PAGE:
When Gillian Brockell was pregnant, she excitedly posted updates about her baby bump on Instagram, with fun hashtags, and clicked on Facebook ads for maternity clothes. She was tagged in baby shower pictures and had created an Amazon registry.
All this online activity surrounding her upcoming pregnancy meant that every time she was on social media or googled something, ads popped up for maternity, parenting and baby items. As a mom-to-be this added to her joy.
But then the baby stopped moving and her Google searches took a dramatic turn. Instead of "holiday dress maternity plaid" she was searching "is this Braxton hicks" and "baby not moving."
Brockell delivered the baby, Sohan Singh Gulshan, stillborn. After his birth she felt great sadness, which became worse when she logged onto her computer and ads for baby items kept hounding her. The biggest insult came when credit company Experian sent an email to Brockell, nudging her to "finish registering her baby" — even though she never started.
Frustrated, Brockell posted an open letter to tech companies, asking them to be more sensitive when it comes to their targeted ads and algorithms. And the response to her letter has been overwhelming.
"Please, Tech Companies, I implore you: If you're smart enough to realize that I'm pregnant, that I've given birth, then surely you're smart enough to realize that my baby died, and can advertise to me accordingly, or maybe just maybe, not at all," she wrote in the letter she shared on Twitter that was also published by her employer the Washington Post.
While she was able to turn off Facebook's parenting ads, that didn't solve her problem. She started receiving ads for adoption, even though she hadn't even thought of it and definitely did not search for it.
"I am miles away from anything but grieving," she wrote, adding: "And, no, I have not been googling about adoption."
People responded to her moving letter. Computer science teachers said they wanted to share her story with their students so they'd learn the true consequences of data science. And, people who experienced pregnancy loss reached out to comfort Brockell.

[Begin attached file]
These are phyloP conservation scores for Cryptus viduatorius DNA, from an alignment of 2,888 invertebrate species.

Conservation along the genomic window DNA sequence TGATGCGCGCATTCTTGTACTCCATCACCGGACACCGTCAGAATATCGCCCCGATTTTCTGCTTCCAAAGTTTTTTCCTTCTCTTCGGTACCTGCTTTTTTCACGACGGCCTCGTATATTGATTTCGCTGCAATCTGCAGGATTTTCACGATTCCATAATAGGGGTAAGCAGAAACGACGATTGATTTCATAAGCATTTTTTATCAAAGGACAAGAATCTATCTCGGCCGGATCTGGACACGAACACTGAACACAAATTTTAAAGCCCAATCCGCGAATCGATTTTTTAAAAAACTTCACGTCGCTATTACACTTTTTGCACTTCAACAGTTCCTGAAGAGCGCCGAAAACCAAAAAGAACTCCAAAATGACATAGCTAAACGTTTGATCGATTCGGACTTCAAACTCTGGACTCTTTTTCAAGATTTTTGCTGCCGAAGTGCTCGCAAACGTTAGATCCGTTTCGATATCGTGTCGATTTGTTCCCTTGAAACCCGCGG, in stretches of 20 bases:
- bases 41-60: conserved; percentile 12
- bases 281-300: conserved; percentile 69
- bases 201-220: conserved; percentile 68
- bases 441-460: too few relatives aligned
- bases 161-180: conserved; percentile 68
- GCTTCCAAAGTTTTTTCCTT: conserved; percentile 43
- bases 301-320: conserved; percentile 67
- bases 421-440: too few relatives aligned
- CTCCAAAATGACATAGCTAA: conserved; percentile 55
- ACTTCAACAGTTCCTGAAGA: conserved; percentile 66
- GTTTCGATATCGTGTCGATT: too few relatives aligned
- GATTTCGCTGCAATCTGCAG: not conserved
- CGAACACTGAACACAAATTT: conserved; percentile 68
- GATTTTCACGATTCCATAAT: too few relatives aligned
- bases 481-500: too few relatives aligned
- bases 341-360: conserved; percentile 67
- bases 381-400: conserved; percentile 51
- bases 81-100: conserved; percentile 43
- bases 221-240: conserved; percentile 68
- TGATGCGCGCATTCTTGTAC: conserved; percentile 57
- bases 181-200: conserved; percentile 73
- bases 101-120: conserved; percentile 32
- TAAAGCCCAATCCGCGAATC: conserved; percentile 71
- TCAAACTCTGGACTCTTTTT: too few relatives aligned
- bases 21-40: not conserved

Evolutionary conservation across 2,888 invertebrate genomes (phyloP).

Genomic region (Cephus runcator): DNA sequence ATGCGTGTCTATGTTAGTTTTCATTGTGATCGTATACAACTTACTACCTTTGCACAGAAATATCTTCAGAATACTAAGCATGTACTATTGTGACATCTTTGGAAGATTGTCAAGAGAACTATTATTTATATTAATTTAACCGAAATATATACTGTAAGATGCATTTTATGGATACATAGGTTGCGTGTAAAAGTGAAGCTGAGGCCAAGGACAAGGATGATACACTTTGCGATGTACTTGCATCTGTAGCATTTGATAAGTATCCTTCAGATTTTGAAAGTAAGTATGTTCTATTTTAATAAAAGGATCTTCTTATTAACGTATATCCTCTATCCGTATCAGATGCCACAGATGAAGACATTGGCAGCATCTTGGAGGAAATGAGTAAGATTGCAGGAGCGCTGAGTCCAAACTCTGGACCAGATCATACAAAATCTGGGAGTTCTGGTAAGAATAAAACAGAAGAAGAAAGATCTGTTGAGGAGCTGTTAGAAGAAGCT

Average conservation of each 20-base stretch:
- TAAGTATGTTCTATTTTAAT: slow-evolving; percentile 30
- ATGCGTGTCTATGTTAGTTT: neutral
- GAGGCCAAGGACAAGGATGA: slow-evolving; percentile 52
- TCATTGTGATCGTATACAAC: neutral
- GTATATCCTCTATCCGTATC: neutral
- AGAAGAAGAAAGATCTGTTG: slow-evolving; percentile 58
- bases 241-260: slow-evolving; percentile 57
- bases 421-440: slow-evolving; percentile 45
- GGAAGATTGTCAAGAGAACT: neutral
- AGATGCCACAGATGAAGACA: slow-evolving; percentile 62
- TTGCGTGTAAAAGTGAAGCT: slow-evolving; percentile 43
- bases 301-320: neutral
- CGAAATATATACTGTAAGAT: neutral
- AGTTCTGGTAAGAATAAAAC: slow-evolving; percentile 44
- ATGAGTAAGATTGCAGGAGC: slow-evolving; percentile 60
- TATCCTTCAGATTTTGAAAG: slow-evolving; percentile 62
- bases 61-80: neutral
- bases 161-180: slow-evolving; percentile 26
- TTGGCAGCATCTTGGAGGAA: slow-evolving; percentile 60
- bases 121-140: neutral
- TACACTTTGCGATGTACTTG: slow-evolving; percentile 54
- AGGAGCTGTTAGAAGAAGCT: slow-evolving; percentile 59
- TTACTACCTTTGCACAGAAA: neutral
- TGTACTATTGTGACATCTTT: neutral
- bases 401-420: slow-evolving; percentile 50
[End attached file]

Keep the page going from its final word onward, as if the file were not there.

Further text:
"Sending buckets of love your way. I lost my first at 39w5d, and I am too familiar with this exact predicament. We are so terrible, imo as a society of dealing with this type of loss," one Twitter use wrote.
Kristin Vassallo felt heartbroken when she read Brockell's letter and completely related to it. Six years ago, she delivered her son, Thomas James Severino, at 20 weeks, and he did not survive. At the time, she posted a message on Facebook to inform her friends and family. While that message had an unexpected benefit of people reaching out to her and sharing their experiences with pregnancy loss, the pregnancy, baby and maternity ads didn't stop.
"It was terrible to see the ads. It was so hard," Vassallo, who lives in New Jersey with her two daughters, who are 4 and 9, told TODAY. "(Losing a child) is such devastating pain."
Seeing the ads added to her sadness. But Vassallo really felt stunned when Facebook memories selected the message she shared about Thomas' death on the first anniversary of his death (and every anniversary after).
"The 'On This Day' feature brings this up. I think 'Oh what cute pictures' and then there's this long and heartbreaking note," she said.
Vassallo admires Brockell's strength.
"It was really unselfish of her to share," she said.
But, it wasn't just parents who responded to Brockell. Rob Goldman, a Facebook advertising executive, replied.
"I am so sorry for your loss and your painful experience with our products," Goldman wrote on Twitter. "We have a setting available that can block ads about some topics people may find painful — including parenting."
While Brockell thanked him, she suggested something other than forcing grieving parents to search for block ads preferences in the settings.
"It's too confusing when you're grieving. That's why I was suggesting a keyword like 'stillborn' triggering an ad break," she wrote.